Have you been cohabiting with your man or woman for a considerable period with no desire, wish or intention to be within the confines of matrimony? The Supreme Court has bad news for you.
In a precedent-setting decision that may have far-reaching consequences for couples who had pegged their hope on long cohabitation as proof of marriage, the apex court has ruled that this may end in premium tears if no evidence is provided to support the presumption of marriage.
Supreme Court judges Philomena Mwilu, Smokin Wanjala, Njoki Ndungu, Isaac Lenaola and William Ouko have warned that the doctrine of presumption of marriage is on its deathbed following changes to the matrimonial laws in Kenya.
The court said the presumption of marriage should only be used sparingly where there is cogent evidence to support it.
“It is becoming increasingly common for two consenting adults to live together for long durations where these two adults have neither the desire, wish nor intended to be within the confines of matrimony,” they said.
They went on: “Where such a situation is evident and there is no intention whatsoever of contracting a marriage, the presumption of marriage must never be made where this intention does not exist. It must always be remembered that marriage is a voluntary union. As such, courts should shy away from imposing ‘marriage’ on unwilling persons.”
No intention of marriage
The judges said they recognise that there exist relationships where couples cohabit with no intention whatsoever of contracting a marriage.
“In such contexts, such couples may choose to have an interdependent relationship outside marriage. While some may find this amoral or incredible, it is a reality of the times we live in today,” they said.
For instance, the court observed that a person may have been in a marriage before and the marriage is no more due to the death of a spouse or divorce and due to their prior experiences, such persons may choose to have an interdependent relationship outside of marriage.
For others, the judges said, it may just be their desire never to marry but have a partner without the confines of marriage.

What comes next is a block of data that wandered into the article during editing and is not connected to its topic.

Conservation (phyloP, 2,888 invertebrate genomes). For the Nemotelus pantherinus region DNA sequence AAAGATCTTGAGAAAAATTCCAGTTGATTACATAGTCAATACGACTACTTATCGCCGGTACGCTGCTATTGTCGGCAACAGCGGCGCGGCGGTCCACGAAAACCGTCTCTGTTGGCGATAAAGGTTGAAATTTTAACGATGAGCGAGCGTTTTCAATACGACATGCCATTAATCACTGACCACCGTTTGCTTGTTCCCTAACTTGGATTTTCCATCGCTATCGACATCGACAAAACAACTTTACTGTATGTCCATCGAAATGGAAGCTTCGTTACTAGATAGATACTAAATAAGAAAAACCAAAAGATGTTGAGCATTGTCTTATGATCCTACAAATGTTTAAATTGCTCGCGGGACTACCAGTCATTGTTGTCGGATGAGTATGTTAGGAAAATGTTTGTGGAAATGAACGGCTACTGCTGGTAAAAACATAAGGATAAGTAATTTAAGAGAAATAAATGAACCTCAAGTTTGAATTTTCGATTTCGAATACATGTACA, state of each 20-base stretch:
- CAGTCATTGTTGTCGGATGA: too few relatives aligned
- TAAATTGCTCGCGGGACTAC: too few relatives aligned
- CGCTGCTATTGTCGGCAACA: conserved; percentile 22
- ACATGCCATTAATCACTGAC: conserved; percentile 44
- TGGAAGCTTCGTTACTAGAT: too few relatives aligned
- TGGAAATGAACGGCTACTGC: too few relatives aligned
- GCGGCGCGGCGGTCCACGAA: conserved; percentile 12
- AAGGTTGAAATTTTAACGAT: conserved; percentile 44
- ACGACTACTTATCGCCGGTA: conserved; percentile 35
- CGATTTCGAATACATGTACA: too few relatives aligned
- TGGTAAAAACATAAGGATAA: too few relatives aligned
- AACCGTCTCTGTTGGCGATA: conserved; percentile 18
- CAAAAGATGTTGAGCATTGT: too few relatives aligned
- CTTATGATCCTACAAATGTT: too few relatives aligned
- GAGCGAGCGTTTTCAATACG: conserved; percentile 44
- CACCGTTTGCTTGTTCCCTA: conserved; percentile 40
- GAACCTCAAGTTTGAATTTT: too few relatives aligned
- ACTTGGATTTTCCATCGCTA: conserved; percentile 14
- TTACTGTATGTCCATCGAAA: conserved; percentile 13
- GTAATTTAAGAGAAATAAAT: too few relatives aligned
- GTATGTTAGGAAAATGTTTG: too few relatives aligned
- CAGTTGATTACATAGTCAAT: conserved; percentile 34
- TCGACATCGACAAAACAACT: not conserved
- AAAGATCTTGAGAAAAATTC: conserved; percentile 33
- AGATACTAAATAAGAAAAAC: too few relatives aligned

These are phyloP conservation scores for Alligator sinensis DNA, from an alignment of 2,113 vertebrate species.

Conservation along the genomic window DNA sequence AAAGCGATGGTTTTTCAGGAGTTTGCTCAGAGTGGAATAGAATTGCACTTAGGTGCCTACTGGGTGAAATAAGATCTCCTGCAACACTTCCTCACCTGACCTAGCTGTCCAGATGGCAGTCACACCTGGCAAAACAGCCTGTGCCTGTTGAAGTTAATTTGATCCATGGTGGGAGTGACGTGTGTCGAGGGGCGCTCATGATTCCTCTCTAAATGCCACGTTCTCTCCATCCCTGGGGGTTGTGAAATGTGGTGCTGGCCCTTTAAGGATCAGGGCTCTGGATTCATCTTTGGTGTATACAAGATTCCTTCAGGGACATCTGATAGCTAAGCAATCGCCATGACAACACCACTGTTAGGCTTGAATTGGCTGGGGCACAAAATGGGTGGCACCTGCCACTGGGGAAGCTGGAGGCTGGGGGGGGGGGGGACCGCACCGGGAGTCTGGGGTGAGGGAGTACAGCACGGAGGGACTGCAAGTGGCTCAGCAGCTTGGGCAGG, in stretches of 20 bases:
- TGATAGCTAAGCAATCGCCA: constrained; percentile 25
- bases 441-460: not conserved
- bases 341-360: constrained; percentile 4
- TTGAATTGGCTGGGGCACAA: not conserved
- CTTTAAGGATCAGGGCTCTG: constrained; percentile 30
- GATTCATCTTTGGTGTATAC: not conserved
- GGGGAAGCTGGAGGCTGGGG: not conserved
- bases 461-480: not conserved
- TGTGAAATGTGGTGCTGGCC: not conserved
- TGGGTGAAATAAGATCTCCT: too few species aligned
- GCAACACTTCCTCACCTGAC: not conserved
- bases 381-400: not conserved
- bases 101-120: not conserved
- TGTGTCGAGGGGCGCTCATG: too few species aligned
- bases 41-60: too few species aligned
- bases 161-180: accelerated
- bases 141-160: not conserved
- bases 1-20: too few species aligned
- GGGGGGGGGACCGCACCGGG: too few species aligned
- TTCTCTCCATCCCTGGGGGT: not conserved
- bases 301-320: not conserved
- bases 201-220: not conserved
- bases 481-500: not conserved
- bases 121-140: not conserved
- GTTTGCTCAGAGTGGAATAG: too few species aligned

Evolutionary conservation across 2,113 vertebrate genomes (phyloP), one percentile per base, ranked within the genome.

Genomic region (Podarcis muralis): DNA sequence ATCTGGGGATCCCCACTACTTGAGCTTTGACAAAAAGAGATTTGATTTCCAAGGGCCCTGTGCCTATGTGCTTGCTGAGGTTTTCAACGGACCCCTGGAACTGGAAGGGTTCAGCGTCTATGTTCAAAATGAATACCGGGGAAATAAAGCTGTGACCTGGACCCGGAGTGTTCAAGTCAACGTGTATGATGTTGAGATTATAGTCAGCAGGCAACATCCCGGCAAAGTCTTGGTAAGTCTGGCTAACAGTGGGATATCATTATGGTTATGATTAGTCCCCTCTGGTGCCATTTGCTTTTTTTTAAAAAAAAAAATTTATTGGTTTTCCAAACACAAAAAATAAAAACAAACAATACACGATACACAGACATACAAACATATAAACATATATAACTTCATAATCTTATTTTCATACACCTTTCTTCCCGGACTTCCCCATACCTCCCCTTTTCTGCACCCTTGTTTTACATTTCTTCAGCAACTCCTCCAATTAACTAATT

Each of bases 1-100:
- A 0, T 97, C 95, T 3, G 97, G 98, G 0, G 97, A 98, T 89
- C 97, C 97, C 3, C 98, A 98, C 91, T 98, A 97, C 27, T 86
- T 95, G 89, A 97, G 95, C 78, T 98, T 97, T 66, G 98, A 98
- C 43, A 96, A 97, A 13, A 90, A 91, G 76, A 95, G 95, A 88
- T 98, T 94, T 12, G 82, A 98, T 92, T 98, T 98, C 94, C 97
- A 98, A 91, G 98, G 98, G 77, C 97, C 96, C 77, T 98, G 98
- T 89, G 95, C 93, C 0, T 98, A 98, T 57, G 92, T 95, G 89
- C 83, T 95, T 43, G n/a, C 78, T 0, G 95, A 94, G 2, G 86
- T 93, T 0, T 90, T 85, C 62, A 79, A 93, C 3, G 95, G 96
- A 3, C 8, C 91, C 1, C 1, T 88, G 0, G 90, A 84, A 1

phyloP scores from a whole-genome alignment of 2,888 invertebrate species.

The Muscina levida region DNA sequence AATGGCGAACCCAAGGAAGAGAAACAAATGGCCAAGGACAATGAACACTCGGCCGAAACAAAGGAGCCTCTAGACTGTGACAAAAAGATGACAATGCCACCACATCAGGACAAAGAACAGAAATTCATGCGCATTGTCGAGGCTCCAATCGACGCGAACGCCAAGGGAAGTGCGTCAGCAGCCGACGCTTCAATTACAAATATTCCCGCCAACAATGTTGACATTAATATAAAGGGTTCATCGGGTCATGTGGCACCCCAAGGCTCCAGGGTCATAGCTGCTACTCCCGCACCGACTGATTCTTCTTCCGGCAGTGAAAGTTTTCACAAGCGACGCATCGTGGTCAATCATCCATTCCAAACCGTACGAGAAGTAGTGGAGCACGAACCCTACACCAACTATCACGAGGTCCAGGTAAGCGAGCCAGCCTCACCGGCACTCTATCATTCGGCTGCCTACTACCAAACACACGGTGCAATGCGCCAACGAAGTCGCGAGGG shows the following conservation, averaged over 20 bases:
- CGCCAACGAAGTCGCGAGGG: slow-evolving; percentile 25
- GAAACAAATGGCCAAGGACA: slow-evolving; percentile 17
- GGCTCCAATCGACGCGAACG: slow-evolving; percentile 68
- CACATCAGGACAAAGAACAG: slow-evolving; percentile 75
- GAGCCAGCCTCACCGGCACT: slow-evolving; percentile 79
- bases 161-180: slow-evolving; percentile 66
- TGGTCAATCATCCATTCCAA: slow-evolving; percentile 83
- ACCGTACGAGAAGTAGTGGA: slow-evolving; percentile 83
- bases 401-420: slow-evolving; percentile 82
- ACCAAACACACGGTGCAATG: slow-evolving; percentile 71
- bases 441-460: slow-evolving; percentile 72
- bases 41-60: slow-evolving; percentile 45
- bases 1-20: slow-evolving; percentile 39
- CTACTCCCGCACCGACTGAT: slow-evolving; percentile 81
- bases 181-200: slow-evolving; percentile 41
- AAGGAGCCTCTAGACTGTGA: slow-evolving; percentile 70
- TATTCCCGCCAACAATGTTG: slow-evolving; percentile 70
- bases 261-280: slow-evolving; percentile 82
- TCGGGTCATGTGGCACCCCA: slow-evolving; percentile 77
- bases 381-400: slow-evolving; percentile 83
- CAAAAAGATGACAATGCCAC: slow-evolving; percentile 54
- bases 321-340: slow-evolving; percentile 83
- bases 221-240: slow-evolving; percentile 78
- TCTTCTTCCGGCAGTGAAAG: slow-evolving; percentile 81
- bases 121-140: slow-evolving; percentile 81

“The pervasiveness of having interdependent relationships outside marriage over the past few decades means that no inferences about marital status can be drawn from living under the same roof,” they added.
The judges urged the National Assembly, the Senate and the Attorney-General to formulate and enact Statute law that deals with cohabitees in long-term relationships, their rights, and obligations. This ruling stems from a dispute between two long cohabitees who were fighting for an equal share of a property that they jointly acquired.
The case was first instituted by the man against the woman whom he claimed to be his wife.
His arguments were that they began cohabiting as husband and wife sometime in 1986 and that from joint savings, they purchased a property that later became the bone of contention after he was evicted from it.
The man explained that the property was registered in the woman’s name because its owner was not comfortable selling the property to him because he was not from the seller’s tribe.
“The property was registered in the woman’s name although we had both contributed to its acquisition,” he said, adding that they took possession of the property between 1992 and 1993.
They, thereafter, developed and constructed rooms thereon, one of which they used as their matrimonial home, and rented out the others.
“I did the legwork relating to the connection of electricity, sewerage, and water to the premises. I also operated a bar from the premises,” he said.